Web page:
An uninsured man, who would give only his first name, Dash, showed up recently at the clinic’s weekly hepatitis meeting saying that he had tried for a year to get treatment, only to be referred from place to place and turned down by the county hospital.

A graduate of Harvard Medical School, Dr. Sylvestre was doing genetic research in New York when, in 1995, she moved west with her husband, who had taken a job at a Bay Area biotechnology company. Needing a job, she took one doing entrance examinations at a drug addiction treatment center.

She found it odd that most patients had signs of liver damage. “It finally dawned on me that all of my patients had hepatitis C,” she said.

In 1998, she started the nonprofit Oasis clinic, whose name stands for Organization to Achieve Solutions in Substance-Abuse. She began visiting methadone clinics, urging people to be tested for hepatitis C.

In one study Dr. Sylvestre enrolled 188 drug addicts to see if she could first treat their addiction then their hepatitis C. Some 65 made it through the addiction treatment and were then offered treatment for hepatitis C. Of those, 55 tried and 23 were cured.

Lorinda Willens is trying to curb her drinking so that Dr. Sylvestre will treat her hepatitis. Ms. Willens and her husband, Donald, began using heroin at music clubs in the 1970s. They quit 20 years ago, but Mr. Willens died from hepatitis in 2006 after treatment failed.

Having promised her husband that she would never use drugs again, Ms. Willens instead began drinking heavily to cope with her sorrow, which further damaged her liver.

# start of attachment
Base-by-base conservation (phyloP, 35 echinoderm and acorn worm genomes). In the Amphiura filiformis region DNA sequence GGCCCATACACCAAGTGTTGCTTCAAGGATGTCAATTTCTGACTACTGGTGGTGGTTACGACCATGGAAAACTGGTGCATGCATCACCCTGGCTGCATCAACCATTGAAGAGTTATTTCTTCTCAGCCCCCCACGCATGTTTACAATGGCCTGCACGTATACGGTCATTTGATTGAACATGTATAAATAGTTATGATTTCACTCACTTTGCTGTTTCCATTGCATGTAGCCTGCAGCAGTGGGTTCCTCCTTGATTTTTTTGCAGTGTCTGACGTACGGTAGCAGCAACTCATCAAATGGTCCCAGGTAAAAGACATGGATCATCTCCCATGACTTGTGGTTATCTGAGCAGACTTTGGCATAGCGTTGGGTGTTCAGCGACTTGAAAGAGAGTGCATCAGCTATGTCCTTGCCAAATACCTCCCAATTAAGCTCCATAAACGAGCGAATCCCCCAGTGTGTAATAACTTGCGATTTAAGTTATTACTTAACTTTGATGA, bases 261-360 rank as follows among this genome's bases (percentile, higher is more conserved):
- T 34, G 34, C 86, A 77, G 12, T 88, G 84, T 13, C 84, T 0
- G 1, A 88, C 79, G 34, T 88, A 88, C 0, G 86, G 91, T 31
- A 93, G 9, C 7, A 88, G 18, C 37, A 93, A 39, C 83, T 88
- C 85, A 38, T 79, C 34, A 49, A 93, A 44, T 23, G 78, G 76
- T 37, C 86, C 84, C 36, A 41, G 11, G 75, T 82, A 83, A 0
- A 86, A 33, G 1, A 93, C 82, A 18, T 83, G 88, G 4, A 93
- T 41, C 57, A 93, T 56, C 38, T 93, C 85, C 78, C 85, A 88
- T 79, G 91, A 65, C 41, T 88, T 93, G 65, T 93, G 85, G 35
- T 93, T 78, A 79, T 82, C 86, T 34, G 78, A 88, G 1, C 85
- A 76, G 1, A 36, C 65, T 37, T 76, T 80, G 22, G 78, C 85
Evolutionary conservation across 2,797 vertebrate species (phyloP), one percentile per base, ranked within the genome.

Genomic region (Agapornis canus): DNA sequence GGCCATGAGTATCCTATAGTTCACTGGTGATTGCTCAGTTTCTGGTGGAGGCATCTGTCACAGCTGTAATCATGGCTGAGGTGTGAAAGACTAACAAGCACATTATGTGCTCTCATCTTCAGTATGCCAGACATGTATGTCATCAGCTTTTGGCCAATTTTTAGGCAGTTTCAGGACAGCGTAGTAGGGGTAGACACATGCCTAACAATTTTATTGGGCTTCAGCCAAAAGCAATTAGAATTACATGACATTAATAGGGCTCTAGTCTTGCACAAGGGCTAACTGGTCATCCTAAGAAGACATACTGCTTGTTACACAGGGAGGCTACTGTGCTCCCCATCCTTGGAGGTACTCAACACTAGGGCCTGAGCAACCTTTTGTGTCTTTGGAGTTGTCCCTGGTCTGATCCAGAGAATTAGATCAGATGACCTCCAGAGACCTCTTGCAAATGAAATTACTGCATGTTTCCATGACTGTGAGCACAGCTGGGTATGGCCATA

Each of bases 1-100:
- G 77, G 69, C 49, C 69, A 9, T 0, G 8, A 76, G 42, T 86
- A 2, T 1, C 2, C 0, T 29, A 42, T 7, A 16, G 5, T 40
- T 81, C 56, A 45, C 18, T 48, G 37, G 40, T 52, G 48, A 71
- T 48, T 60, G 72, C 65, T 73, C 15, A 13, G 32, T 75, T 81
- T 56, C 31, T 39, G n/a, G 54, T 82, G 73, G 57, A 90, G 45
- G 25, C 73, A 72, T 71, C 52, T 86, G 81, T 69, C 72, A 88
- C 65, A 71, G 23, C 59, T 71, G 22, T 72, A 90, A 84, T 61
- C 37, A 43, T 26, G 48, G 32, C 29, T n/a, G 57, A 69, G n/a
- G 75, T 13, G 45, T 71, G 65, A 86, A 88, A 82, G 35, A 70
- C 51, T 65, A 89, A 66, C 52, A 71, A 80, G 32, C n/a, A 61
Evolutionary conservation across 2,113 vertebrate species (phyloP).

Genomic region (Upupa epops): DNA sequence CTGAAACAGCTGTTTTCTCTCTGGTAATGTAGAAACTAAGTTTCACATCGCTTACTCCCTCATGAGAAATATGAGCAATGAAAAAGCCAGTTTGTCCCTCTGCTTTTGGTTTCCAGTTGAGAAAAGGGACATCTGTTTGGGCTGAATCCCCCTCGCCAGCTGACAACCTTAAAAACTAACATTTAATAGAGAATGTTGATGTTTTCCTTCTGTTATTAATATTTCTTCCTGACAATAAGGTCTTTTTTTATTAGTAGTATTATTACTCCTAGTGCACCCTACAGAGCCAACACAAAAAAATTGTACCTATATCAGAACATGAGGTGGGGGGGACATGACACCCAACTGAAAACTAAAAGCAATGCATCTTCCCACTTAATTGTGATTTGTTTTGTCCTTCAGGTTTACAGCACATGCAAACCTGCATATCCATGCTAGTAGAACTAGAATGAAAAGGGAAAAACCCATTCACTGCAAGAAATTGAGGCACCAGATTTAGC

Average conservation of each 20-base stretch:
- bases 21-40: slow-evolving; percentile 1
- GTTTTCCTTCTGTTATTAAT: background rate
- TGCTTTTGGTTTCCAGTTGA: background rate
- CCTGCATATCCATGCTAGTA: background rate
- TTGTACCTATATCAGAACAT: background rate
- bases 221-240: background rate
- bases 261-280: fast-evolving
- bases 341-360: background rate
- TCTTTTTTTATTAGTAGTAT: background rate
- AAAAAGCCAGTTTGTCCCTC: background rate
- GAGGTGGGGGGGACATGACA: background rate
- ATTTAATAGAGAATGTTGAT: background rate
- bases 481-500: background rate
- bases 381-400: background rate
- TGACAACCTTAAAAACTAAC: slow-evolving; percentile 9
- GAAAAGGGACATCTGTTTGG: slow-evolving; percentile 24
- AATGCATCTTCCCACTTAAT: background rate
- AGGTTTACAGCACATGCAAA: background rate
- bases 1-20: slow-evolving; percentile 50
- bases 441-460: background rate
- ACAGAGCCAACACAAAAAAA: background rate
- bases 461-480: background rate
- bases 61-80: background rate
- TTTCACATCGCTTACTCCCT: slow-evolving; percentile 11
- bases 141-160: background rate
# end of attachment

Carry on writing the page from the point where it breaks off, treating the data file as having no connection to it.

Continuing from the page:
“I want to get it done,” Ms. Willens said of hepatitis treatment. “I’m starting to get cirrhosis.”

Besides treating patients, Dr. Sylvestre is an activist fighting for more government resources. Her patients have joined her at some rallies.

“They don’t think we can organize because we are all a bunch of junkies,” said one patient, Lisa Roellig.

The patients must be restrained in pressing their case, however, because many have criminal records. “If they get arrested,” Dr. Sylvestre said, “they might not come out again.”


A Food-Related Method For The Diagnosis Of Hepatic Steatosis

Article Date: 22 Jul 2010 - 0:00 PDT

A multidisciplinary research team from the Instituto Biodonostia made up by digestologists, epidemiologists and researchers of the Experimental Unit evaluated the use of a method so far employed in the food industry to improve the diagnosis of hepatic steatosis. Fatty liver is one of the most frequent liver diseases and it is promoted by obesity and diabetes.

Up to now, fat determination in the liver involved histology (study of liver tissues), and four severity degrees were subjectively identified. The Biodonostia research team has evaluated the suitability of the Soxtec method, commonly used for lipid determination in different foods, to quantify liver fat in mice in which hepatic steatosis was promoted.

The study shows that there is a good correlation between the histological and the Soxtec methods; the latter allows objective fat determination using a non-invasive method - nuclear magnetic resonance.

After getting positive results in research animals, the study currently involves patients operated on for liver diseases.

Irati Kortabitarte
Elhuyar Fundazioa